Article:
Now and Then - Osinovets and the story of Asya Bernstein

osinovets road of life 1942

Osinovets, October 2020 / Osinovets, summer of 1942

Soldiers unloading flour for Leningrad in the port of Osinovets.

From the memoirs of Asya Yakovlevna Limon (Bernstein), 1926-2022. Born in a Jewish family in Leningrad, she joined the Leningrad River Maritime Training School right after the war began. The following year, having endured the horrors of the first winter of the Siege of Leningrad, she was sent to join the crew of the boat "Forel" which delivered supplies across the Ladoga lake. I found her memoirs in an article on the website of St. Petersburg Jewish community newspaper, and here's an extract from them:

"When the navigation season started our group was sent to work on the Ladoga lake, the Road of Life. We were distributed to different sectors there. I was ordered to become a helmsman on a ship, although I had no pilot's training and I was basically a teenager. But such is the war - you go wherever they send you, it wasn't like I could argue or object. I was very short and frail, and in order to control the huge steering wheel they put a crate for me to stand on. The captain explained to me the basics of my job. In the end, I and one 16 year old boy took turns doing 8 hour shifts. But even after the end of the shift I had no time to rest. Having left the steering wheel, we had to load coal, haul water, wash the three-deck ship and do all other deck-boys' duties.

Asya Limon sailor Ladoga Lake
Asya Limon in 1942

This is how we travelled from our coast to the Mainland. Twenty four hours one way and the same time to get back. I remembered one incident very well. Once we were ordered to transport a military unit, which was led by a young Major. So this Major comes into my captain's cabin and says: "I'm taking such fine troops to help Leningrad, and here's some wee baby girl standing on a crate and steering a ship. Where's the captain and are there any normal people here at all? We're all gonna become fish food soon."

I told him there were normal people, but they were all at the frontline, and that the captain went down to take a rest.

The Major continued: "Can you see what's ahead and to the side of you? What if a plane gets on our six?"

I answered that the machine gunners would tell me when I needed to be more careful. And right at this point a Messerschmitt appeared in the sky.

Machine gunners shouted to me: "Asya, Messer's on the stern side!"

I took the handle of the telegraph and sent the order to the engine room: "Full astern"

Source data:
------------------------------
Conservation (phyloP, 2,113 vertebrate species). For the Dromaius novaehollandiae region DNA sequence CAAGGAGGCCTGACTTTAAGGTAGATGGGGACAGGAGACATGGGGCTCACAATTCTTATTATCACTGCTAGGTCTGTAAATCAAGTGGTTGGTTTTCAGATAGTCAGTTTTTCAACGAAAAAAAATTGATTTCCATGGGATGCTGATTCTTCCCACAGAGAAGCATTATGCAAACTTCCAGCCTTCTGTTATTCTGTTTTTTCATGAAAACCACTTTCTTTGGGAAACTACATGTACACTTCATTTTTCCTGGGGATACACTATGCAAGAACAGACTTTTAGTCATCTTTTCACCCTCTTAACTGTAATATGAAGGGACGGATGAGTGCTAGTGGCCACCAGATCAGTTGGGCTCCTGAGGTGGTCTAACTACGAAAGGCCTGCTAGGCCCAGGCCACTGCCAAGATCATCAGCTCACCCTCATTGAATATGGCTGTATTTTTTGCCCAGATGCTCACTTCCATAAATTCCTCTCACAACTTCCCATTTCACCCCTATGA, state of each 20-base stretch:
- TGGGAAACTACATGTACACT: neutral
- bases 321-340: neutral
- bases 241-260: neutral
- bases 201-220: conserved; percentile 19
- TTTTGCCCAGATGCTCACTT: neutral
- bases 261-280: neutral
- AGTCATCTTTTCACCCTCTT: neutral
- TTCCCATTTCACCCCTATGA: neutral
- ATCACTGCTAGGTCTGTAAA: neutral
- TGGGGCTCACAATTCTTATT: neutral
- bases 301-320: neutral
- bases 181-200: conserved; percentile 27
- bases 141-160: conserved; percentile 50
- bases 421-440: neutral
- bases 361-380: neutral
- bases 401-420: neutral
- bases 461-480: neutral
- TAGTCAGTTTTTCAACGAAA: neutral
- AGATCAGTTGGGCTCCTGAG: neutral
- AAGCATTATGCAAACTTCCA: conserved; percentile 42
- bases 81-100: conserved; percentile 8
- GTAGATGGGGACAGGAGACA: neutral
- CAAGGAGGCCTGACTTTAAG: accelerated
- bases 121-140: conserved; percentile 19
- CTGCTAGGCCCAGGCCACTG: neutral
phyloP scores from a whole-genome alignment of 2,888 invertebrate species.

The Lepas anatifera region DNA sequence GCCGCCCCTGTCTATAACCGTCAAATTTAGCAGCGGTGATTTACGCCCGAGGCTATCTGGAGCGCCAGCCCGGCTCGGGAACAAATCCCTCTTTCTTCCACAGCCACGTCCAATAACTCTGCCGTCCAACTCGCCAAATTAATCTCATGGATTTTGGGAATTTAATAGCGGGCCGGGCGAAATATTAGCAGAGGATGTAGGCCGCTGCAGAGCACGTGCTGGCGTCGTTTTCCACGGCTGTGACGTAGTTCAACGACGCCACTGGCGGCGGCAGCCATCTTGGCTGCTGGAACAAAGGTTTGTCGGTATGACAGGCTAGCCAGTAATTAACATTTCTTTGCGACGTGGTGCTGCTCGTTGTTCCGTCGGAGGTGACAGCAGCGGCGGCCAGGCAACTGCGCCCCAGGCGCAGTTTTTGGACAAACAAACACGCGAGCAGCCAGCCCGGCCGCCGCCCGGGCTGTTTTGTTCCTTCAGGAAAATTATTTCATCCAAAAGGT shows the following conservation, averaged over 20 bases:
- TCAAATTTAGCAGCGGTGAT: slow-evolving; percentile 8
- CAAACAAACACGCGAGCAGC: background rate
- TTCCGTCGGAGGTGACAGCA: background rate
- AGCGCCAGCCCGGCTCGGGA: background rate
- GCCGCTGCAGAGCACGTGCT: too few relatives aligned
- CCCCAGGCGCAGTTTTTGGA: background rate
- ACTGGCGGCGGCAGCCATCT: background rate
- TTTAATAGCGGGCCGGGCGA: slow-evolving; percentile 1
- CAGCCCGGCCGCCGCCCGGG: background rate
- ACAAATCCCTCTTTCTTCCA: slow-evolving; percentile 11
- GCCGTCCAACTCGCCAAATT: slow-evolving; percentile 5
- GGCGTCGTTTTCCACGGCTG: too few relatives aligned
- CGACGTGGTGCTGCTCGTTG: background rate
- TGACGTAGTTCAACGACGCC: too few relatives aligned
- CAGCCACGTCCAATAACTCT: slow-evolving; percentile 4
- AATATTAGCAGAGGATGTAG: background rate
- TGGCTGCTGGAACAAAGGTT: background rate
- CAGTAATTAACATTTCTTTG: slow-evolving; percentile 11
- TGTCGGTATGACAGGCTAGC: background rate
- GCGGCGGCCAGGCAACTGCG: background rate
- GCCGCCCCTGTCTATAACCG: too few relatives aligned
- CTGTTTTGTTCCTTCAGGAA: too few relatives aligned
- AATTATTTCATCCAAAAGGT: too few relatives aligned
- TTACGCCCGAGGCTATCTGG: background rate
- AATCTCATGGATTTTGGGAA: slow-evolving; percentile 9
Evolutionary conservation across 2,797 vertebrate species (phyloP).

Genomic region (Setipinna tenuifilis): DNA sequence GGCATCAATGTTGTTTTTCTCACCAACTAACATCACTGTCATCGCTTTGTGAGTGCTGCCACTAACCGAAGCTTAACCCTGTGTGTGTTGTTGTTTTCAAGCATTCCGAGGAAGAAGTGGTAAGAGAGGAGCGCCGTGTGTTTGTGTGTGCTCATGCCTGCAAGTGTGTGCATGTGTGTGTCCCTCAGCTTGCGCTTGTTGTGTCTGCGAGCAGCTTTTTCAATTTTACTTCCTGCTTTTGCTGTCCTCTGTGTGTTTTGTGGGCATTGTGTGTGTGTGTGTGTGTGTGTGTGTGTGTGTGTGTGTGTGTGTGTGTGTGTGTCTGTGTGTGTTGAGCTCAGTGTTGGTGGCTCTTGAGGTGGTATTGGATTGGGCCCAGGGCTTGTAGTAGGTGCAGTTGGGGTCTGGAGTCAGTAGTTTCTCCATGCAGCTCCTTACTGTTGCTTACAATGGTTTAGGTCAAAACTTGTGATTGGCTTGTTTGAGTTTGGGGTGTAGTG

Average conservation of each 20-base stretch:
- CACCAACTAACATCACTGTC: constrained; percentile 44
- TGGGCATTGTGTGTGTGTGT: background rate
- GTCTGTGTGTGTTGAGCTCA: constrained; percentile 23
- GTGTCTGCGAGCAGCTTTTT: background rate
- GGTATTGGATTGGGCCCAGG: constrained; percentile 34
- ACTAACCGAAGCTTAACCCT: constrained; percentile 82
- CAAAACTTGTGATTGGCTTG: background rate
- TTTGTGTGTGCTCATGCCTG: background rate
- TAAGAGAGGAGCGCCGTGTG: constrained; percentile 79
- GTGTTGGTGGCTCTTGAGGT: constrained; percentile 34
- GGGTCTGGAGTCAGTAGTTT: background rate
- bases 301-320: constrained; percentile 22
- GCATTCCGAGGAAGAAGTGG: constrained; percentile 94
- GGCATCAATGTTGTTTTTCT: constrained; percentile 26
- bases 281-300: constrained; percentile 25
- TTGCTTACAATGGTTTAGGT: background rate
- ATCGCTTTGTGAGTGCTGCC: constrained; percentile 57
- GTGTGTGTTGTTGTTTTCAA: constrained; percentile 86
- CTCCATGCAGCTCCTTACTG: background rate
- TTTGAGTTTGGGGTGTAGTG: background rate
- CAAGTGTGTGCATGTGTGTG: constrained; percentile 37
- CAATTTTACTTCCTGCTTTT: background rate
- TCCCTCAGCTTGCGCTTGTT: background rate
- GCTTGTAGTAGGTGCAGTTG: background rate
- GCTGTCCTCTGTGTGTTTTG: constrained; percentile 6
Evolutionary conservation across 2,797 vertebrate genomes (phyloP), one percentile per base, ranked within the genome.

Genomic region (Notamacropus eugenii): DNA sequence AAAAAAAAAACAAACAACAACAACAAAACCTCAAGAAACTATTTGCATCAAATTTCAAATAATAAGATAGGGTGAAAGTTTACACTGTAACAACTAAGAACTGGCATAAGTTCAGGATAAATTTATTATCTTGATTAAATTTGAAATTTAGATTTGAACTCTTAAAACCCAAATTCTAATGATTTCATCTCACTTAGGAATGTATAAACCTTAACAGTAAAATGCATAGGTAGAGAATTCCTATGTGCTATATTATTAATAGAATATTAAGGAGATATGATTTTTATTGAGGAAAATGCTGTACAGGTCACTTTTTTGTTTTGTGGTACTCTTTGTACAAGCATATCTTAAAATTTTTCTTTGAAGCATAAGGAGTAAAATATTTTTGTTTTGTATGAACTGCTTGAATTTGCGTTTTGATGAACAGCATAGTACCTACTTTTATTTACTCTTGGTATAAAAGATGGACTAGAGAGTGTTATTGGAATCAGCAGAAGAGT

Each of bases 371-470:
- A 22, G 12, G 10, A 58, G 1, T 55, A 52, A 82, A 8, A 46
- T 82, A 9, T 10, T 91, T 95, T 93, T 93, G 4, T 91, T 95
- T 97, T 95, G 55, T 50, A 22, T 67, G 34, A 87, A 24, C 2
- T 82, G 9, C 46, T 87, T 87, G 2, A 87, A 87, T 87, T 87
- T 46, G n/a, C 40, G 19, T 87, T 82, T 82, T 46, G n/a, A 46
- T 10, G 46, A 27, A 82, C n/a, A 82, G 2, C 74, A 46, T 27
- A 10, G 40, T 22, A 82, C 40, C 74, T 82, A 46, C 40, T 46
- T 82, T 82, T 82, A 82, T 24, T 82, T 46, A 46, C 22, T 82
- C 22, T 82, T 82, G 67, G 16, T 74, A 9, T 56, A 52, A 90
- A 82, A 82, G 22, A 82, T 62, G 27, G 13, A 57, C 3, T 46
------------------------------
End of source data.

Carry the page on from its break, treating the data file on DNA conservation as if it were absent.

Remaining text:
The Major slapped me on the wrist, shouting: "You moron, what have you done? Go full ahead!"

I responded: "Comrade Major, do you presume our speed is equal to the plane's speed?"

We roll backwards, while the Messer flew over us and dropped its bombs somewhere in the front.

Then the Major, his face pale with fear, asked me: "How did you even come up with this trick?"

I simply said: "That's how the Captain taught me".

Road of Life map. Asya's "Forel" travelled across the long 105km route from Osinovets to Novaya Ladoga
Road of Life map. Asya's "Forel" travelled across the long 105km route from Osinovets to Novaya Ladoga

Two weeks later the captain appeared on our ship again. I was surprised to see him and asked: "You were afraid you would feed the fishes with me. How come are you back here?"

He answered he deliberately waited to see me, and asked: "Do you know the address Chaikovsky street, 20, flat #20?"

"Yes, this is my address", I answered.

"Do you know Sofia Mikhailovna, Yakov Mikhailovich and the little Vovochka?", he continued.

"Yes, these are my parents and my 5 year old brother", I said.

"Well, they are sending you their regards", he concluded with the satisfaction of an accomplished mission.

I asked him: "How did you manage to find them at all?"

He said he came to visit his own parents, and his father asked him to visit his friend. While talking to this man the Major mentioned his meeting with a tiny frail girl on the Ladoga lake, who stood on a crate behind a huge steering wheel and controlled an entire ship. They asked him about the girl's name and he said her name was Asya.

I was awarded the medal "For the Defense of Leningrad" and the "Veteran of the Road of Life" certificate".

After the war Asya met her love, the military medic from Stalingrad Moisey Abramovich Bernstein who fought through the entire war and had several combat injuries, and spent 53 years happily married until he passed away in 1999.

asya and moisey bernstein
Asya and Moisey Bernstein, 1946

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